“This is Microsoft’s fundamental protection,” Mr. Somasegar said.
Mr. Nadella rushed to speak with OpenAI’s board of directors on Friday afternoon in an attempt to calm the tense situation. He said Microsoft will continue working with OpenAI, but it’s unclear what will remain of the company.
Microsoft investors, who feared that Microsoft would be put in a difficult situation because of OpenAI’s management mess, applauded Mr. Nadella’s decision. Microsoft’s stock price rose more than 2% on Monday to reach a record high.
Mr. Nadella and his chief technology officer, Kevin Scott, had close relationships with Mr. Altman and Mr. Brockman. Mr. Nadella and Mr. Altman have known each other since 2018, when they met at the Allen & Company High Power Conference in Sun Valley, Idaho. At the time, OpenAI was a nonprofit research lab dedicated to creating secure artificial general intelligence.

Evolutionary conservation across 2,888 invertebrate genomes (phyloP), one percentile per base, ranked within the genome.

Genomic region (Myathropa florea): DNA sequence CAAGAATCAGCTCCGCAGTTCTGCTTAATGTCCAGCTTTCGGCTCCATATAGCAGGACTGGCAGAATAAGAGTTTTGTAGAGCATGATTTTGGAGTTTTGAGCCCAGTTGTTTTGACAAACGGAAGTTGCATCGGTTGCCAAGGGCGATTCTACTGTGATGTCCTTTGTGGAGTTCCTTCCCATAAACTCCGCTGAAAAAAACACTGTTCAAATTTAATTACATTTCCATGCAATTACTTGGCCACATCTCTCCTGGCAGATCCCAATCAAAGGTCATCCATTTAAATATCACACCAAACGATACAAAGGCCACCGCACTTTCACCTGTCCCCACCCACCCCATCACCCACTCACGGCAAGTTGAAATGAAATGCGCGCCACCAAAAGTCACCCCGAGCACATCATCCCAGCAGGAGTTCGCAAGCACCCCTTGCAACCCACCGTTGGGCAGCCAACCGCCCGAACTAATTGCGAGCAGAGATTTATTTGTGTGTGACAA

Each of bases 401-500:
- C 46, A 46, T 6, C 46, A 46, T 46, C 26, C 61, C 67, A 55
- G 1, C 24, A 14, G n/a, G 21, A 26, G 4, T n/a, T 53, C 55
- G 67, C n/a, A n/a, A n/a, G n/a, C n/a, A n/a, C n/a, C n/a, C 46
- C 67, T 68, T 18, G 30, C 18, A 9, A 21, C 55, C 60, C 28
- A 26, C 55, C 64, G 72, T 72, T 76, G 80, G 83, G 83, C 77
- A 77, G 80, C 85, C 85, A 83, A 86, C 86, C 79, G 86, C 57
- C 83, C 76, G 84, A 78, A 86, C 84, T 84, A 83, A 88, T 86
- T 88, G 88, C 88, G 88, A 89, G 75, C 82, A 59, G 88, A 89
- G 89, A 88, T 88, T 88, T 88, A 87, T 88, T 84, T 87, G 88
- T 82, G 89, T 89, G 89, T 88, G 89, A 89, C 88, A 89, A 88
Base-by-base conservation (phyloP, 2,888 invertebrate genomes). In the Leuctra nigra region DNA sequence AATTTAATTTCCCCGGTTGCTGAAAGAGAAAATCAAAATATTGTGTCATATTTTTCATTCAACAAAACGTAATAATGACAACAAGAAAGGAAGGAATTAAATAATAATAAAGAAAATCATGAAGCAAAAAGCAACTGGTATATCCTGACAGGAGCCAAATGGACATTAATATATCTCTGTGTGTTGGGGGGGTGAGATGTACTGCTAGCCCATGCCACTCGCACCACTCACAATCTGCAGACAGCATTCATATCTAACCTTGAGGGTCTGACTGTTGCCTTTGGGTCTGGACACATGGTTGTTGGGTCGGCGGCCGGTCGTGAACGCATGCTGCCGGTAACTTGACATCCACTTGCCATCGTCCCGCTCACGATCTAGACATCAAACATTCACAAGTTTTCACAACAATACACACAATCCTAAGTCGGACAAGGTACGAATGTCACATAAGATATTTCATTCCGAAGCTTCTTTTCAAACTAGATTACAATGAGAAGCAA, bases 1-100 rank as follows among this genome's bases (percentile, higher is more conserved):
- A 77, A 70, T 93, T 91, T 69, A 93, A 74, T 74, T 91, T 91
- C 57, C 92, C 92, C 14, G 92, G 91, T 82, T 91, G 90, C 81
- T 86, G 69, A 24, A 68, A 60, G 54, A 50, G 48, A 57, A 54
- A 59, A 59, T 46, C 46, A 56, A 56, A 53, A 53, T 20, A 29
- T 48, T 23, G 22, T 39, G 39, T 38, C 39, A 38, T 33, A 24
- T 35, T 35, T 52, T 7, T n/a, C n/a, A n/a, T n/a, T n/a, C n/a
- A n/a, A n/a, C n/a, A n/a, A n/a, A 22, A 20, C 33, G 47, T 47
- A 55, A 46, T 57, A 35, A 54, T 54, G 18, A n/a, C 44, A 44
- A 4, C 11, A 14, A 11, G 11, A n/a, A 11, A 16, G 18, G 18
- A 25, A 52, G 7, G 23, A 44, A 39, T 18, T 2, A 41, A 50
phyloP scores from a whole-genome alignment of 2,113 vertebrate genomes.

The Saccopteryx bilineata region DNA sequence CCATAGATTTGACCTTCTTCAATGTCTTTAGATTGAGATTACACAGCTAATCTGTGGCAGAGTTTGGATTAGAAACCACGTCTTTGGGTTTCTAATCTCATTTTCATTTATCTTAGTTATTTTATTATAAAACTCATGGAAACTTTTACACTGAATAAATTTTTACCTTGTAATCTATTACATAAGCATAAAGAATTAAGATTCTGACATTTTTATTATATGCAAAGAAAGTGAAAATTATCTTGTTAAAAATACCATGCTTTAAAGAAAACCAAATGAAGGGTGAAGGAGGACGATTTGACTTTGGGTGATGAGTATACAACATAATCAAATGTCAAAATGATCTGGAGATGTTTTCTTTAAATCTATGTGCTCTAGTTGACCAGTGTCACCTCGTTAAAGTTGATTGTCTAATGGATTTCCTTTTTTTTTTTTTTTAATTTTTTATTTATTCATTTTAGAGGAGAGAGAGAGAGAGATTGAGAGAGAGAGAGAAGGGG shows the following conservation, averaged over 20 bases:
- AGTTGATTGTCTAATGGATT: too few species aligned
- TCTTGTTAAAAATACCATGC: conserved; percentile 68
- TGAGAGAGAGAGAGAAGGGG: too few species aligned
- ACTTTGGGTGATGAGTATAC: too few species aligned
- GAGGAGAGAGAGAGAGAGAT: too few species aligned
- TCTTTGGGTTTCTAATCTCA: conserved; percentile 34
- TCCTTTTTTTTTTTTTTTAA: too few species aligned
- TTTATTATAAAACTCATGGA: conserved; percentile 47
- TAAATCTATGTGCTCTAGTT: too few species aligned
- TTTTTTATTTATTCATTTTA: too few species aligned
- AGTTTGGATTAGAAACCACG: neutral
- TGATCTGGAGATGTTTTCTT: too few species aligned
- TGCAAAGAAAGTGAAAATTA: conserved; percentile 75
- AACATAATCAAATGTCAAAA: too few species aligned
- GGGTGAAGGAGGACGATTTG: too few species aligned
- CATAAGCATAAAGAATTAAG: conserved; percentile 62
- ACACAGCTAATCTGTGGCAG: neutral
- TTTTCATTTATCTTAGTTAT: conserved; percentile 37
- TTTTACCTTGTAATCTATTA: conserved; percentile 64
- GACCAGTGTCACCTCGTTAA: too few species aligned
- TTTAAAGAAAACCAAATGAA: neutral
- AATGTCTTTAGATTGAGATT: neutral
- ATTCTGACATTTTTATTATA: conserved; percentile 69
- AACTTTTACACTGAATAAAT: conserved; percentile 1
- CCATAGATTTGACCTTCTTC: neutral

But OpenAI needed large amounts of expensive computing power, so to attract investors, it created a for-profit company still under the control of the nonprofit board.
Since its first billion-dollar investment in OpenAI in 2019, Microsoft has treated the much smaller company like a technology incubator. OpenAI was particularly focused on AI – like a pack of wolves, as one former Microsoft executive described it – while Microsoft had to manage a wide range of businesses, from cloud computing and software to computer games.
OpenAI now finds that it needed Microsoft much more than Microsoft needed OpenAI. Microsoft developed and supplied the vast computing power that runs OpenAI, and has negotiated a series of legal and commercial agreements to protect it if something goes wrong.
Microsoft spent months negotiating a $10 billion investment, finalized in January, and has worked to keep its stake just below 50%. Among other things, it feared that having majority control would expose it to antitrust scrutiny, according to the three people familiar with the matter. And Mr. Nadella has avoided interfering in the management of OpenAI.
The chaotic weekend showed he doesn’t need a seat on the board to have power.
The report was provided by Cade Metz, Erin Griffith, Mike Isaac And Tripp Mickleall from San Francisco.